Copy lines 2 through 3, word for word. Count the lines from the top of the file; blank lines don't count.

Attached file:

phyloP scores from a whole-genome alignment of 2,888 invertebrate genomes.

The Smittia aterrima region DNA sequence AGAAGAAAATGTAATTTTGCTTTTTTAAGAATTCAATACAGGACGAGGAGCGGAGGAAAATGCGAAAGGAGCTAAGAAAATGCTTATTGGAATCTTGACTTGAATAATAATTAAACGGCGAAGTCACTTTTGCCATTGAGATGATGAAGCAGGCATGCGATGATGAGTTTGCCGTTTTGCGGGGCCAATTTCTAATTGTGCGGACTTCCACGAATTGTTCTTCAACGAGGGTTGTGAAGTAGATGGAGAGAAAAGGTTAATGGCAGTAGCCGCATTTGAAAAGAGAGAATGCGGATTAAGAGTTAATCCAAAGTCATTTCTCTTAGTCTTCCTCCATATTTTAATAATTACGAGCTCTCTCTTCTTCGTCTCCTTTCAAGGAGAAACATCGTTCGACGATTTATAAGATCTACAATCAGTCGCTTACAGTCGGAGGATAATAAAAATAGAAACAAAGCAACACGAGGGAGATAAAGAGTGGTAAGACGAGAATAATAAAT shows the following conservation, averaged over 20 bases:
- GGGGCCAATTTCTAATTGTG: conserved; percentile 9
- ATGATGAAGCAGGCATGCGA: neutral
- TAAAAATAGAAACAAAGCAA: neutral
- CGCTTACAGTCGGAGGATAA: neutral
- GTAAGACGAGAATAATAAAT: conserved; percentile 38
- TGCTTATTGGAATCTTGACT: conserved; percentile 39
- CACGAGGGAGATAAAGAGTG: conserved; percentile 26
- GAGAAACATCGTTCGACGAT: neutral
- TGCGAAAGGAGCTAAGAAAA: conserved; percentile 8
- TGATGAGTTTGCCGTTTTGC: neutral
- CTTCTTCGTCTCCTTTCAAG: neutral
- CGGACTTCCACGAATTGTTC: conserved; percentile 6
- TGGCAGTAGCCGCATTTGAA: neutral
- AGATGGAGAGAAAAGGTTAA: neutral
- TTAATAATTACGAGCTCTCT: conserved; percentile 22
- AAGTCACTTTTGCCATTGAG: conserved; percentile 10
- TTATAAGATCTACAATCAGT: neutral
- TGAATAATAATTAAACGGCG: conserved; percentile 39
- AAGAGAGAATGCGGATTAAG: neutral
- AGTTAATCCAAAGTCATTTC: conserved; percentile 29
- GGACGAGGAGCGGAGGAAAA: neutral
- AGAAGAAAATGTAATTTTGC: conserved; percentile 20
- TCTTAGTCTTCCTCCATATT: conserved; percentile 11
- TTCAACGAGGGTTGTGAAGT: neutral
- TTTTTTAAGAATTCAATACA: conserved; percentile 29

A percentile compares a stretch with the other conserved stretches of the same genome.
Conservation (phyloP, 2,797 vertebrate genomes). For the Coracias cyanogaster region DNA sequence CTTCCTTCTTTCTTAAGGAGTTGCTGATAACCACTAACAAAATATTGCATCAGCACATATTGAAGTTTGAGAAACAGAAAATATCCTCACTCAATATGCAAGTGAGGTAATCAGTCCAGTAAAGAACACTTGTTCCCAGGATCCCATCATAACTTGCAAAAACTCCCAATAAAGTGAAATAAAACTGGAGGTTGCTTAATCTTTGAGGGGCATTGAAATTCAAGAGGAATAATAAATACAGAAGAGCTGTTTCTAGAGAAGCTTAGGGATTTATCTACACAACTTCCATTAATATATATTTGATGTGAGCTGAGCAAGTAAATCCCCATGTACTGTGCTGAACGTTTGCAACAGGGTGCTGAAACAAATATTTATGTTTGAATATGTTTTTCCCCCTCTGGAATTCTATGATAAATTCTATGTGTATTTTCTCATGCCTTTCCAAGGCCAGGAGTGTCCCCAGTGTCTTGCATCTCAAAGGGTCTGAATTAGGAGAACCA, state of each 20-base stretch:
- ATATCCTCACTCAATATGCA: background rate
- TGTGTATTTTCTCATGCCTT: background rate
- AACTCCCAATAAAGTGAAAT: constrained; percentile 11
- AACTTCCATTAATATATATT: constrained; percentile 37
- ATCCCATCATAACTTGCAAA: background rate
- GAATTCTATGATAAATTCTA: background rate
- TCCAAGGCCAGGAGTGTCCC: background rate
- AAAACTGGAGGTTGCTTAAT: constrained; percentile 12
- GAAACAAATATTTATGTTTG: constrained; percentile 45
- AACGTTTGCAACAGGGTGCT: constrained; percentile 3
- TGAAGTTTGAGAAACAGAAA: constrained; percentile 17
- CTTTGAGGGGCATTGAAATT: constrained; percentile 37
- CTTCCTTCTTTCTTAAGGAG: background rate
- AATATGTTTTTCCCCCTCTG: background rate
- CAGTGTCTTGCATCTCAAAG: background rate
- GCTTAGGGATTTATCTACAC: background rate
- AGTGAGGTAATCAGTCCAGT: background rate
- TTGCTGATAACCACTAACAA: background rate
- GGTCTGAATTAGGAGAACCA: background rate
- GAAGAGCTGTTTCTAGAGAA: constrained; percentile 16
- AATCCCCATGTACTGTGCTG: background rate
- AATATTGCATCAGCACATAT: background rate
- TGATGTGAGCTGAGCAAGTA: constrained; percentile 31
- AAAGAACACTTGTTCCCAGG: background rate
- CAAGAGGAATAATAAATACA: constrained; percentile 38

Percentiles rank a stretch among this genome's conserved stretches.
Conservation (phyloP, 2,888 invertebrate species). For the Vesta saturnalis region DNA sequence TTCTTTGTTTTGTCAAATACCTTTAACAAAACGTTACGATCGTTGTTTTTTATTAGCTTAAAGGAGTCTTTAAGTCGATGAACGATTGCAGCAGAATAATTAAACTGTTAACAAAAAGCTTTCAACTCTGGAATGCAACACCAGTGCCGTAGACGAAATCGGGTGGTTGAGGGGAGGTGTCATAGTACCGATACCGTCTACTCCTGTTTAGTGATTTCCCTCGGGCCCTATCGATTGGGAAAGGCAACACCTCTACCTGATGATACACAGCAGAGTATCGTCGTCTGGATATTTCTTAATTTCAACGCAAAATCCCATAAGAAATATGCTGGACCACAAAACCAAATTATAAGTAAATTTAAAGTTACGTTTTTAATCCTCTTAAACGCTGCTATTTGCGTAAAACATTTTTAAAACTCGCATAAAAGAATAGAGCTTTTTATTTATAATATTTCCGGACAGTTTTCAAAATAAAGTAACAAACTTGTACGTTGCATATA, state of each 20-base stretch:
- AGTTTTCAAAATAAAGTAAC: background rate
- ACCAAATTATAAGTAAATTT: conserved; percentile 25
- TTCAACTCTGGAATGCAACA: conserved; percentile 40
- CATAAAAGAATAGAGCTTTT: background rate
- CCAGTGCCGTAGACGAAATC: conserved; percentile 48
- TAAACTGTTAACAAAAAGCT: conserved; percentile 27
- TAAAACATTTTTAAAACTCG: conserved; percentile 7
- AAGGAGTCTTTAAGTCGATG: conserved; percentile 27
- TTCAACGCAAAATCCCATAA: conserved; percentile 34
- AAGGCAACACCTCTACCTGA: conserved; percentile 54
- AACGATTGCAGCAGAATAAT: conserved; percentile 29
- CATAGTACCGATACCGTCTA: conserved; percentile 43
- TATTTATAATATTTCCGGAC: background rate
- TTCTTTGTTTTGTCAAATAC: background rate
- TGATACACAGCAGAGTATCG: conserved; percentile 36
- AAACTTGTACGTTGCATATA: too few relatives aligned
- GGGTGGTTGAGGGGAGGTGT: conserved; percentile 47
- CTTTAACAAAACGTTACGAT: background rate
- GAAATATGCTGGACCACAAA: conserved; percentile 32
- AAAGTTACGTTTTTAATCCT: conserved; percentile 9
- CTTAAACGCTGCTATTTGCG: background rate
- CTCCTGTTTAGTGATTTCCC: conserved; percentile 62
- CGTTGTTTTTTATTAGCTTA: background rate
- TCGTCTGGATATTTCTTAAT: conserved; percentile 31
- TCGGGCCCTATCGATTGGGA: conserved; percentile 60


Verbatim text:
The Smittia aterrima region DNA sequence AGAAGAAAATGTAATTTTGCTTTTTTAAGAATTCAATACAGGACGAGGAGCGGAGGAAAATGCGAAAGGAGCTAAGAAAATGCTTATTGGAATCTTGACTTGAATAATAATTAAACGGCGAAGTCACTTTTGCCATTGAGATGATGAAGCAGGCATGCGATGATGAGTTTGCCGTTTTGCGGGGCCAATTTCTAATTGTGCGGACTTCCACGAATTGTTCTTCAACGAGGGTTGTGAAGTAGATGGAGAGAAAAGGTTAATGGCAGTAGCCGCATTTGAAAAGAGAGAATGCGGATTAAGAGTTAATCCAAAGTCATTTCTCTTAGTCTTCCTCCATATTTTAATAATTACGAGCTCTCTCTTCTTCGTCTCCTTTCAAGGAGAAACATCGTTCGACGATTTATAAGATCTACAATCAGTCGCTTACAGTCGGAGGATAATAAAAATAGAAACAAAGCAACACGAGGGAGATAAAGAGTGGTAAGACGAGAATAATAAAT shows the following conservation, averaged over 20 bases:
- GGGGCCAATTTCTAATTGTG: conserved; percentile 9